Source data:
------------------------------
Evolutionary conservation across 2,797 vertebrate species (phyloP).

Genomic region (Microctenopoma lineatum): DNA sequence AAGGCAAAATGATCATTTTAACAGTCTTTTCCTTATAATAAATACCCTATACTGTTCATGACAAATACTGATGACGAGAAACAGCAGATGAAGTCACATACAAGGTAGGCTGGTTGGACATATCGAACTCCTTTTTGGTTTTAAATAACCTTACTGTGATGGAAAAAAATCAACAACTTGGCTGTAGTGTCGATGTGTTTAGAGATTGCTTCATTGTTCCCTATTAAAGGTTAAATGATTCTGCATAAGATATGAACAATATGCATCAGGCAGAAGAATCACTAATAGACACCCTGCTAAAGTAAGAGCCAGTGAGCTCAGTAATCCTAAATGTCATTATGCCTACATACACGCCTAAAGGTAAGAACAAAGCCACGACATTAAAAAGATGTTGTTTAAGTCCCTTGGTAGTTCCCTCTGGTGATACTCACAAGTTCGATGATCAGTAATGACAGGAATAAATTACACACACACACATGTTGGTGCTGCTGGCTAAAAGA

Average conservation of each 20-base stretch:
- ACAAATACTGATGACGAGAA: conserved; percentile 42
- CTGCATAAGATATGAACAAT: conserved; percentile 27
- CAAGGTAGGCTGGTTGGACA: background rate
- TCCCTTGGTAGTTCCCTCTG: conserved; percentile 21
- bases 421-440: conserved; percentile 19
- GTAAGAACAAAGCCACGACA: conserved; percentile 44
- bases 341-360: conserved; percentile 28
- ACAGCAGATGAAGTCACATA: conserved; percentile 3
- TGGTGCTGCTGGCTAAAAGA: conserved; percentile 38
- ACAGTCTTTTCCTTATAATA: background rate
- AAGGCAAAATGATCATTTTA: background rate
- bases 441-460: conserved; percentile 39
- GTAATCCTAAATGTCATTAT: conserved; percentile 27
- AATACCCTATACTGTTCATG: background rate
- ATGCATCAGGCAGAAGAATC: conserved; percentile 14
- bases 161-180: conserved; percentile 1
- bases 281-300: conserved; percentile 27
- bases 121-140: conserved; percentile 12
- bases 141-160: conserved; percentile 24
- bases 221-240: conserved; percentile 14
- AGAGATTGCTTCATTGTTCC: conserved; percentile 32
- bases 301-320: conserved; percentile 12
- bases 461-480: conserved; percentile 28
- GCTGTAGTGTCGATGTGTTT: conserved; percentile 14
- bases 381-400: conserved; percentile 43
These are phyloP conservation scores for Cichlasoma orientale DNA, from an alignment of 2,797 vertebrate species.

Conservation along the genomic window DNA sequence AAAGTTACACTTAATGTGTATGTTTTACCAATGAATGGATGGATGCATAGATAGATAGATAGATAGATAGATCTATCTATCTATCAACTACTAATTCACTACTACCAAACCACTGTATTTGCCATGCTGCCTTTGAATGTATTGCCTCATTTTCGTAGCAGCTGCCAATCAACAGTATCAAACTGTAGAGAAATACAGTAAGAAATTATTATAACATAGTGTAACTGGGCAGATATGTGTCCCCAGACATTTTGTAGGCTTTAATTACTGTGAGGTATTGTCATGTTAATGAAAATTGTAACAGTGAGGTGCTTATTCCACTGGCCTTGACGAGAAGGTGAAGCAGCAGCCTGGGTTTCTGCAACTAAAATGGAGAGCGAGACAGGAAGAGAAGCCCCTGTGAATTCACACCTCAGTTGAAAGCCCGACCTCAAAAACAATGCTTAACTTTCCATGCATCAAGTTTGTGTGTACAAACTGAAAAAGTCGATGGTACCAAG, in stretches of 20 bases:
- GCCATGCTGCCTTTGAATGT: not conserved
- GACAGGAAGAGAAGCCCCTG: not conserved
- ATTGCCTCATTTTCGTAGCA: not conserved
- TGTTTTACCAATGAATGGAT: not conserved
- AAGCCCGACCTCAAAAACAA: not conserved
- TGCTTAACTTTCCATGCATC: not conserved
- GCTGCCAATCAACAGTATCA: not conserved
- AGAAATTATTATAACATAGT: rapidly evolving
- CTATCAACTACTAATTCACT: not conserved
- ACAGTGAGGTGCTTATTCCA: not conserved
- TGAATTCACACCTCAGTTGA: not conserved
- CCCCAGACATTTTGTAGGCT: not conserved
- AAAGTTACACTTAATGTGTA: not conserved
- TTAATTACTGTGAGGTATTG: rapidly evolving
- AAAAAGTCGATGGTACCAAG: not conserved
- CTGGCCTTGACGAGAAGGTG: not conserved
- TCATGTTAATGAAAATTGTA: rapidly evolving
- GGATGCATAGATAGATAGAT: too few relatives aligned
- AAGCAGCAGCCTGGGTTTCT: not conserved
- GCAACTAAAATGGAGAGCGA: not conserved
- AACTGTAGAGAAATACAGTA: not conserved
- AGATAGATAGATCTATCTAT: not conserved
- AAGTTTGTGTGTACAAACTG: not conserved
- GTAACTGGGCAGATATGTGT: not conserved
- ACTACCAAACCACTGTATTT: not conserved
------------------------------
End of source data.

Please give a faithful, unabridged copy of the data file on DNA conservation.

Evolutionary conservation across 2,797 vertebrate species (phyloP).

Genomic region (Microctenopoma lineatum): DNA sequence AAGGCAAAATGATCATTTTAACAGTCTTTTCCTTATAATAAATACCCTATACTGTTCATGACAAATACTGATGACGAGAAACAGCAGATGAAGTCACATACAAGGTAGGCTGGTTGGACATATCGAACTCCTTTTTGGTTTTAAATAACCTTACTGTGATGGAAAAAAATCAACAACTTGGCTGTAGTGTCGATGTGTTTAGAGATTGCTTCATTGTTCCCTATTAAAGGTTAAATGATTCTGCATAAGATATGAACAATATGCATCAGGCAGAAGAATCACTAATAGACACCCTGCTAAAGTAAGAGCCAGTGAGCTCAGTAATCCTAAATGTCATTATGCCTACATACACGCCTAAAGGTAAGAACAAAGCCACGACATTAAAAAGATGTTGTTTAAGTCCCTTGGTAGTTCCCTCTGGTGATACTCACAAGTTCGATGATCAGTAATGACAGGAATAAATTACACACACACACATGTTGGTGCTGCTGGCTAAAAGA

Average conservation of each 20-base stretch:
- ACAAATACTGATGACGAGAA: conserved; percentile 42
- CTGCATAAGATATGAACAAT: conserved; percentile 27
- CAAGGTAGGCTGGTTGGACA: background rate
- TCCCTTGGTAGTTCCCTCTG: conserved; percentile 21
- bases 421-440: conserved; percentile 19
- GTAAGAACAAAGCCACGACA: conserved; percentile 44
- bases 341-360: conserved; percentile 28
- ACAGCAGATGAAGTCACATA: conserved; percentile 3
- TGGTGCTGCTGGCTAAAAGA: conserved; percentile 38
- ACAGTCTTTTCCTTATAATA: background rate
- AAGGCAAAATGATCATTTTA: background rate
- bases 441-460: conserved; percentile 39
- GTAATCCTAAATGTCATTAT: conserved; percentile 27
- AATACCCTATACTGTTCATG: background rate
- ATGCATCAGGCAGAAGAATC: conserved; percentile 14
- bases 161-180: conserved; percentile 1
- bases 281-300: conserved; percentile 27
- bases 121-140: conserved; percentile 12
- bases 141-160: conserved; percentile 24
- bases 221-240: conserved; percentile 14
- AGAGATTGCTTCATTGTTCC: conserved; percentile 32
- bases 301-320: conserved; percentile 12
- bases 461-480: conserved; percentile 28
- GCTGTAGTGTCGATGTGTTT: conserved; percentile 14
- bases 381-400: conserved; percentile 43
These are phyloP conservation scores for Cichlasoma orientale DNA, from an alignment of 2,797 vertebrate species.

Conservation along the genomic window DNA sequence AAAGTTACACTTAATGTGTATGTTTTACCAATGAATGGATGGATGCATAGATAGATAGATAGATAGATAGATCTATCTATCTATCAACTACTAATTCACTACTACCAAACCACTGTATTTGCCATGCTGCCTTTGAATGTATTGCCTCATTTTCGTAGCAGCTGCCAATCAACAGTATCAAACTGTAGAGAAATACAGTAAGAAATTATTATAACATAGTGTAACTGGGCAGATATGTGTCCCCAGACATTTTGTAGGCTTTAATTACTGTGAGGTATTGTCATGTTAATGAAAATTGTAACAGTGAGGTGCTTATTCCACTGGCCTTGACGAGAAGGTGAAGCAGCAGCCTGGGTTTCTGCAACTAAAATGGAGAGCGAGACAGGAAGAGAAGCCCCTGTGAATTCACACCTCAGTTGAAAGCCCGACCTCAAAAACAATGCTTAACTTTCCATGCATCAAGTTTGTGTGTACAAACTGAAAAAGTCGATGGTACCAAG, in stretches of 20 bases:
- GCCATGCTGCCTTTGAATGT: not conserved
- GACAGGAAGAGAAGCCCCTG: not conserved
- ATTGCCTCATTTTCGTAGCA: not conserved
- TGTTTTACCAATGAATGGAT: not conserved
- AAGCCCGACCTCAAAAACAA: not conserved
- TGCTTAACTTTCCATGCATC: not conserved
- GCTGCCAATCAACAGTATCA: not conserved
- AGAAATTATTATAACATAGT: rapidly evolving
- CTATCAACTACTAATTCACT: not conserved
- ACAGTGAGGTGCTTATTCCA: not conserved
- TGAATTCACACCTCAGTTGA: not conserved
- CCCCAGACATTTTGTAGGCT: not conserved
- AAAGTTACACTTAATGTGTA: not conserved
- TTAATTACTGTGAGGTATTG: rapidly evolving
- AAAAAGTCGATGGTACCAAG: not conserved
- CTGGCCTTGACGAGAAGGTG: not conserved
- TCATGTTAATGAAAATTGTA: rapidly evolving
- GGATGCATAGATAGATAGAT: too few relatives aligned
- AAGCAGCAGCCTGGGTTTCT: not conserved
- GCAACTAAAATGGAGAGCGA: not conserved
- AACTGTAGAGAAATACAGTA: not conserved
- AGATAGATAGATCTATCTAT: not conserved
- AAGTTTGTGTGTACAAACTG: not conserved
- GTAACTGGGCAGATATGTGT: not conserved
- ACTACCAAACCACTGTATTT: not conserved